A pioneer in the Canadian medical cannabis space, Hilary Black was invited this September to participate in a stakeholder roundtable with the Liberal task force on legalization. It was at that session that Black, both founder of the country’s first compassion club and Bedrocan’s Director of Patient and Community Services, recognized an important omission in their process.
The government’s task force, mandated to examine recreational cannabis reform, outlined plans to hold special meetings with many stakeholders, including youth and First Nations on the topic, but not patients. That prospect concerned Black, who then worked with her colleagues Jonathan Zaid, head of Canadians for Fair Access to Medical Marijuana, Lynne Belle-Isle of the Canadian AIDS Society and Janet Yale of the Arthritis Society. With their network of allies in the medical cannabis community, they were able to create a patient session for the task force, which took place before consultations closed last week.
“I was honoured to be a part of a dedicated team of patient advocates who successfully completed an important initiative to ensure the task force on cannabis legalization heard directly from medical patients,” she says. “It feels like the culmination of 20 years of fighting for patients’ rights.”
Hosted by The Arthritis Society in Toronto, the discussions included a diverse group of patients assembled from across the country. The participants outlined to the Liberal task force and members of Health Canada what their needs are, and how future cannabis reform should prioritize patients.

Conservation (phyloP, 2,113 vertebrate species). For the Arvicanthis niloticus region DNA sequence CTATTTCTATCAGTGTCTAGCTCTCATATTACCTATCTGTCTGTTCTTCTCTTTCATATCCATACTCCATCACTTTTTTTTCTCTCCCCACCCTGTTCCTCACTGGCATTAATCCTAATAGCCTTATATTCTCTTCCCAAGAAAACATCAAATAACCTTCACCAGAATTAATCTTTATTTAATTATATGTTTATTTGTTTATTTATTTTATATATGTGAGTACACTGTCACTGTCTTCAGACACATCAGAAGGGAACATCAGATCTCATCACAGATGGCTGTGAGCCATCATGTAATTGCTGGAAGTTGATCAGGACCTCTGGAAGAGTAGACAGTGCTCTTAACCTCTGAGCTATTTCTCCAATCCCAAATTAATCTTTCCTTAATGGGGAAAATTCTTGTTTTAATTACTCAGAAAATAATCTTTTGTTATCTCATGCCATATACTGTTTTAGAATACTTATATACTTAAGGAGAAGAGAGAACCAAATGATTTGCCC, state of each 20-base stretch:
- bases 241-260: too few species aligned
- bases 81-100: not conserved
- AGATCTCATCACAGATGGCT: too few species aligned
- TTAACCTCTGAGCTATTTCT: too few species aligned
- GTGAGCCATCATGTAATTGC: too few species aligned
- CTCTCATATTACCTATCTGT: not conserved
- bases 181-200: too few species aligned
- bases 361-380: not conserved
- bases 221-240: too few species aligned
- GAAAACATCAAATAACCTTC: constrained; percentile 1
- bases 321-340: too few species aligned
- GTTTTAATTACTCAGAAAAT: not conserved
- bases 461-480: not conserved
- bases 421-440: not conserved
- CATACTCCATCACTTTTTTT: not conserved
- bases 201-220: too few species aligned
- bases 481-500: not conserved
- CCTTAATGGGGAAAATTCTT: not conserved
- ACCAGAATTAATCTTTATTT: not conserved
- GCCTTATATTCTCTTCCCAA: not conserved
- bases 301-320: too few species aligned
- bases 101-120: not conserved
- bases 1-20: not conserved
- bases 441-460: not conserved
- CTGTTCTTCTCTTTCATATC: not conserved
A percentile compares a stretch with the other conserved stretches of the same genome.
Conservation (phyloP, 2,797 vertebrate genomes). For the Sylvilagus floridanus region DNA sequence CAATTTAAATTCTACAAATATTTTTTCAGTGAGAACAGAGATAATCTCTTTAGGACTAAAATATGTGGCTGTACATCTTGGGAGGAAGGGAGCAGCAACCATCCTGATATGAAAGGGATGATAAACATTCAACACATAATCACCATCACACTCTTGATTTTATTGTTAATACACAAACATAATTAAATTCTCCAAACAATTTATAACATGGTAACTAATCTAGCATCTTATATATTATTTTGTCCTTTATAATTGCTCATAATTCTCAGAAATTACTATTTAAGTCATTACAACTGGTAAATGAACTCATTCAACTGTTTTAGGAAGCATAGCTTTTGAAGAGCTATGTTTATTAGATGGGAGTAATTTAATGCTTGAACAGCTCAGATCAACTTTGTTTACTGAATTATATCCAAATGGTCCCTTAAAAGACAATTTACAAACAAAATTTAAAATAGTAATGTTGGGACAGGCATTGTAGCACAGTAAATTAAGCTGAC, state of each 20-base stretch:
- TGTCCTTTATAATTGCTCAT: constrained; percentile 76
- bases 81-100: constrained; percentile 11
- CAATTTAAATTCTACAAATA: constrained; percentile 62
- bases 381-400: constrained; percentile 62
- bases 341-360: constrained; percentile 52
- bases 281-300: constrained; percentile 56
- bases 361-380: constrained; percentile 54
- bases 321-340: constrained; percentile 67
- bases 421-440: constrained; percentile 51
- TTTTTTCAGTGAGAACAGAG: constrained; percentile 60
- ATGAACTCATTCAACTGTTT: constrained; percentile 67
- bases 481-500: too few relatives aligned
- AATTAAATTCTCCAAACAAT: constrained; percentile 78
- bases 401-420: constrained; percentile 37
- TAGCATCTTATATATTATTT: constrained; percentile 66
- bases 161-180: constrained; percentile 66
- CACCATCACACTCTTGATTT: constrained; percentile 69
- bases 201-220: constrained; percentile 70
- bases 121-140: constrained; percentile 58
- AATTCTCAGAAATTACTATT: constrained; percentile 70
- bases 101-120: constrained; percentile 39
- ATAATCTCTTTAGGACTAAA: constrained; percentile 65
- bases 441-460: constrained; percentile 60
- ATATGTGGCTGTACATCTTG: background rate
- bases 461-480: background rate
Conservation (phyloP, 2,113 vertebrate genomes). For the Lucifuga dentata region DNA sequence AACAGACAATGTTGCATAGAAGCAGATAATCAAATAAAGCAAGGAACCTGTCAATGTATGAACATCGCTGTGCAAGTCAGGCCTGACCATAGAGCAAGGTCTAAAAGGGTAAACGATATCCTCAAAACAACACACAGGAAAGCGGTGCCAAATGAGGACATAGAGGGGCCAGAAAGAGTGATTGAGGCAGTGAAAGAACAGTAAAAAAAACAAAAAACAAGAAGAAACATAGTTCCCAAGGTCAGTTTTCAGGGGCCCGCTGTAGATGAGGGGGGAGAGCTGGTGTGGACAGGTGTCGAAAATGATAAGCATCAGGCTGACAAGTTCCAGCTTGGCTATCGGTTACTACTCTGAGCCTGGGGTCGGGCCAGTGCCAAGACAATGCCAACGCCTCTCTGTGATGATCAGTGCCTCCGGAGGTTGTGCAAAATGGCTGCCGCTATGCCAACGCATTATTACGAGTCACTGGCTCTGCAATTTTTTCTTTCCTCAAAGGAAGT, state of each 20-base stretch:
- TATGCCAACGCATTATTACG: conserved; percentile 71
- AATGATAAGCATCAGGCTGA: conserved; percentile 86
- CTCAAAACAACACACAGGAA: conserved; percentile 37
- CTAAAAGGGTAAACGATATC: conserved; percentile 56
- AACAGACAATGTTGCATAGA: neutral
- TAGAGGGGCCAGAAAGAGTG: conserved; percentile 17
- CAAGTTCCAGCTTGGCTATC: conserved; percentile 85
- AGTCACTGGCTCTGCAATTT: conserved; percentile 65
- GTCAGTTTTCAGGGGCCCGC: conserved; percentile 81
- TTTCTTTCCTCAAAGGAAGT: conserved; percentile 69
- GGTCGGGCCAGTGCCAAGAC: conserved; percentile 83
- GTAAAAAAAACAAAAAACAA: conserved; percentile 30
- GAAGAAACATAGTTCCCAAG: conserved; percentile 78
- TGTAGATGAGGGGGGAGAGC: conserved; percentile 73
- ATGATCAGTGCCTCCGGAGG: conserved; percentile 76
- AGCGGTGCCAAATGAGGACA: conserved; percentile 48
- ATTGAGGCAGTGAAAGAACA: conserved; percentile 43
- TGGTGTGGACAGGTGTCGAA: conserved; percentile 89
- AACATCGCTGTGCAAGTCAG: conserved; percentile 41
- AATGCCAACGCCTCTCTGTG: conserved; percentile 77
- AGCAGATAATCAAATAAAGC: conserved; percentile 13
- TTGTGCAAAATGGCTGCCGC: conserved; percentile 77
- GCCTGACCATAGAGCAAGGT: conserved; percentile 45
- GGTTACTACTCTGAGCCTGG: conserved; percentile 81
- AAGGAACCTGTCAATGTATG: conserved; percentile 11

Particularly, the task force asked participants to answer two overarching questions: What are Canadian medical cannabis patients most concerned about? And what would a system that meets the needs of that community look like? The discussions also included a range of themes: access and affordability, the need for research, impaired driving and the stigma around cannabis, to the hope we will begin teaching about the endo-cannabinoid system in medical schools.
Other Key Discussion Issues:
Access: Participants said they were accessing needed cannabis products from a range of regulated and unregulated sources. They spoke of the merits and drawbacks of various distribution models, the desire to access medical cannabis from regulated storefronts, the benefits of pharmacies and concerns about liquor stores. Overall, participants called for a range of access options and desired specialized medical services.
Affordability: Participants said they were suffering financially for their medicine, in some cases remortgaging homes, spending a third of their disability cheques monthly and generally not being able to afford medicine. An approval status to help facilitate coverage from insurance providers, the removal of the sales tax from medical cannabis and the redistribution of profits from recreational cannabis sales were also discussed.
Variety: Participants said they were concerned about the general variety of cannabis products currently available in the regulated Canadian space. They expressed a willingness to access a wider range of medical products, including high-potency extracts, finished edibles and topicals.
Research: The task force was encouraged after the meeting to invest in research. Expanding the body of clinical evidence would, it was discussed: increase comfort with physicians, facilitate the development of clinical guidelines and fair hospital policies, and improve patient knowledge about cannabinoids, terpenes and dosing.
The organizers and participants are hopeful this fruitful discussion will translate into patients being prioritized in the task force’s recommendations and future legislation.
Bedrocan Canada was founded and will always operate as a medical cannabis company. Supporting the work of patient advocates across the country is a priority for Bedrocan Canada, especially at a time when patient access and affordability regulations are being rewritten.